Industry bodies call for EU clinical trials directive changes

By Kirsty Barnes

- Last updated on GMT

Related tags: European union

Two major bioscience industry trade associations have called for
changes to be made to the European clinical trials directive in
order to bring about "harmonisation, transparency and consistency"
in this area across the member states.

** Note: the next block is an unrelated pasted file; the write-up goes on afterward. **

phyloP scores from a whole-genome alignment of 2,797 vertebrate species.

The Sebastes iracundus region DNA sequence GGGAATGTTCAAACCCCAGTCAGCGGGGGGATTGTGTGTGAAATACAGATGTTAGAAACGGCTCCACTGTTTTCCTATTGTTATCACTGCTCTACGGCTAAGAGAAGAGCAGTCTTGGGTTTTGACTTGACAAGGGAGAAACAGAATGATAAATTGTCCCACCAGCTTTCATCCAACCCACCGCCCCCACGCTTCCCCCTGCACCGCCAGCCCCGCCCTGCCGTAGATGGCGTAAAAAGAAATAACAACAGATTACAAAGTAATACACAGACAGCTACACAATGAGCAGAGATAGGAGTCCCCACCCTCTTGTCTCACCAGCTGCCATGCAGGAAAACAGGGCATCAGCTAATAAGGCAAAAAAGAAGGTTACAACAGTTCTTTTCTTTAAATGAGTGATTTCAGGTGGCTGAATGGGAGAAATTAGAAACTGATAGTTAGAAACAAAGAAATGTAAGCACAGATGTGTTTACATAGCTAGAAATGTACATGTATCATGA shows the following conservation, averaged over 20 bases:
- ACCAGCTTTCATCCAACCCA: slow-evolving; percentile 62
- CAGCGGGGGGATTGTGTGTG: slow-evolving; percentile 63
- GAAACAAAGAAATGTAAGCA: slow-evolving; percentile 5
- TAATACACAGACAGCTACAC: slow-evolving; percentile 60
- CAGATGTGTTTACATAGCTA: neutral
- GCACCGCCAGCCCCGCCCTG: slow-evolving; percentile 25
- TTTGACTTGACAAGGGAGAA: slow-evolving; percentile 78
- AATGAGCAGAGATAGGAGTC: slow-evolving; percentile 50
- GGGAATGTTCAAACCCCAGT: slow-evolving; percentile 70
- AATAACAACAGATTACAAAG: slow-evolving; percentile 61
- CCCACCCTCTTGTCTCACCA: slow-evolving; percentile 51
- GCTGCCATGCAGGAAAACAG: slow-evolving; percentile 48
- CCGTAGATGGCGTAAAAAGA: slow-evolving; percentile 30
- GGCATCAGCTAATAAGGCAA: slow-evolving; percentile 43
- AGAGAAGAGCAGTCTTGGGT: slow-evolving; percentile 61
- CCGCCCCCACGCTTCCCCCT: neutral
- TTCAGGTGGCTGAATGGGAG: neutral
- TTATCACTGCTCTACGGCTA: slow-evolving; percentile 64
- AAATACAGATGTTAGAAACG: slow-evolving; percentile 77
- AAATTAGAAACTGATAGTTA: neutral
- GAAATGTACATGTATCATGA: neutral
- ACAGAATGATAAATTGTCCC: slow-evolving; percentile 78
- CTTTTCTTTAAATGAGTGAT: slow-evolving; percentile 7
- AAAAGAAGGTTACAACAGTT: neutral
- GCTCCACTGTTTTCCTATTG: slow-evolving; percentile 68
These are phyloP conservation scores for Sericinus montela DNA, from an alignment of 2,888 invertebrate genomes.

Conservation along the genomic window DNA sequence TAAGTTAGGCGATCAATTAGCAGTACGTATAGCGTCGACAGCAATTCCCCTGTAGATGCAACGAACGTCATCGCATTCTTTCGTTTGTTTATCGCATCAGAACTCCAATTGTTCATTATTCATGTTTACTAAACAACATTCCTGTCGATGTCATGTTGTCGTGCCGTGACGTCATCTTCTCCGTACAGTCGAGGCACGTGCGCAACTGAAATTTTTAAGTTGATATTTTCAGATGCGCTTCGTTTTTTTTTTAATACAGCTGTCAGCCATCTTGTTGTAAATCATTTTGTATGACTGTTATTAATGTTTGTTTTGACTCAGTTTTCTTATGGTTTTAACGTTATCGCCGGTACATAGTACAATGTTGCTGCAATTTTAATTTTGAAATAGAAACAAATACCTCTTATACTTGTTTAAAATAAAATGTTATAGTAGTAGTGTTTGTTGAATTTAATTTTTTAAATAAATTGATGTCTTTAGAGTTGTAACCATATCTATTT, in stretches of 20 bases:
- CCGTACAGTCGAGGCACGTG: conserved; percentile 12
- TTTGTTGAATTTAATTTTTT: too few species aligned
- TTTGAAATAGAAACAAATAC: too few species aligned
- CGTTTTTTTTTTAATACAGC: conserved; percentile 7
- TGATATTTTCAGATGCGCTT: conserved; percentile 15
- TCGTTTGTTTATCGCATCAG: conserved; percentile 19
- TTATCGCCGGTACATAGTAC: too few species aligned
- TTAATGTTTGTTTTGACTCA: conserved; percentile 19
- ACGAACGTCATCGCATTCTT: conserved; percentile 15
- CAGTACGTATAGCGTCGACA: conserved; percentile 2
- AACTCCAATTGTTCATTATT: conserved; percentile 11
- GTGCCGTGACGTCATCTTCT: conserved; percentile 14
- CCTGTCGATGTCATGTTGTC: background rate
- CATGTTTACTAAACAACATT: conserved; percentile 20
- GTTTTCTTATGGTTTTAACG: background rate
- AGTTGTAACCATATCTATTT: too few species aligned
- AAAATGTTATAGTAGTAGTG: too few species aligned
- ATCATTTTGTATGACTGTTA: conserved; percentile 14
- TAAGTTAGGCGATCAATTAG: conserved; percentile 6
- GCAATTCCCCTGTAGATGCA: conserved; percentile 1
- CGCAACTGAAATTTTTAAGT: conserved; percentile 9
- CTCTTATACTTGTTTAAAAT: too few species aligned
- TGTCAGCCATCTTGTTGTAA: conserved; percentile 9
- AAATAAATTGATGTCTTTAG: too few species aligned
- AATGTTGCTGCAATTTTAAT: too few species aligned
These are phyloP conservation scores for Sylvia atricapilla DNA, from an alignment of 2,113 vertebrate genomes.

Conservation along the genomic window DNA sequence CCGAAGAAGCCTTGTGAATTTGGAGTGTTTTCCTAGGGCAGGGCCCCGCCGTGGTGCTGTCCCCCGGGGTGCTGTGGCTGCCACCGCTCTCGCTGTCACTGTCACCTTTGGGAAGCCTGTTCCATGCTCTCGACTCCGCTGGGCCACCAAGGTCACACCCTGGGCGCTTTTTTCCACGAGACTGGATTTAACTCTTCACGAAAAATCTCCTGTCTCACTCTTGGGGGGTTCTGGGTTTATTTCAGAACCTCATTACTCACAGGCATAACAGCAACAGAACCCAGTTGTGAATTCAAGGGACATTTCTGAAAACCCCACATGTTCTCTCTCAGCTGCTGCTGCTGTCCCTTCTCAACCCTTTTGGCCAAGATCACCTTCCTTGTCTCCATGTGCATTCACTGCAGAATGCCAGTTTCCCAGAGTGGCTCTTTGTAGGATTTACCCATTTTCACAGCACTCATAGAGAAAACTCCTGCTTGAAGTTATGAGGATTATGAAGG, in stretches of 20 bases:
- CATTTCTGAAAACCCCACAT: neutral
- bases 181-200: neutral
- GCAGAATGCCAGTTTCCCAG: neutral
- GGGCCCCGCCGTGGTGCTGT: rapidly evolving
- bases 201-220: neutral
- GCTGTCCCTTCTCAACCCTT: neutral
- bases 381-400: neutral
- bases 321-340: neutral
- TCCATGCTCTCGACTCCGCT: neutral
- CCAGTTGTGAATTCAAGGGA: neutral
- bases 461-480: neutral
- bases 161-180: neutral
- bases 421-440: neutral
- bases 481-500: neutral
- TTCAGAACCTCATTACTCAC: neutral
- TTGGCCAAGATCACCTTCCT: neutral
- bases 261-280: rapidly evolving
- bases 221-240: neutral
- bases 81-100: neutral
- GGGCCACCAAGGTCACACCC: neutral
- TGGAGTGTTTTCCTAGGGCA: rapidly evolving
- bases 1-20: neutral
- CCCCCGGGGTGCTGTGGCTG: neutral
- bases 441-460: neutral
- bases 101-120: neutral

The directive was first implemented by the European Commission in 2001 with in a bid to achieve these very things, however, because it is only a directive, much of it is open to interpretation and it is being implemented in different ways across the different member states, Francetta Carr, a spokesperson from the UK's BioIndustry Association (BIA) told Aisling Burnand, CEO of the BIA said: "Differences in the implementation of the Directive by member states have adversely impacted on the ability of companies to carry out multinational trials across Europe. The impact on small and medium sized companies is particularly significant because they do not have sufficient financial and manpower resources to deal with the additional administrative burden and consequent delays." ​ The BIA along with its European parent, EuropaBio, have been pushing to have certain amendments made to the directive in order to improve the situation. "We have submitted a paper and engaged in a lot of dialogue with the EC over this issue,"​ said Carr. In response, the EC and the European medicines regulator, the EMEA, recently held a conference where stakeholder representatives could voice their concerns. At the meeting, BIA and EuropaBio submitted a proposal of five key areas for improving the directive, at the same time stressing that "the entire directive does not need to be repealed and replaced by a different legal instrument". The change they requested was a modification to the language used so that the provisions in the directive are less flexible: "Currently, the provisions are open to misinterpretation and misapplication of the law by Member States",​ they argued. In addition, they are asking for the current regulatory and ethics review processes should be streamlined; the roles and scope of responsibilities of National Competent Authorities (NCAs) and Ethics Committees need to be more clearly defined; and that mutual recognition of assessments carried out by NCAs should be introduced. Lastly the two organisations said they would like to see the mandate of the Clinical Trial Facilitation Group strengthened so mutual recognition of assessments and arbitration can occur between the member states. The EC will now go away and reflect on all the suggestions presented at the conference and is expected to produce a report on its findings in the next couple of months, said Carr.

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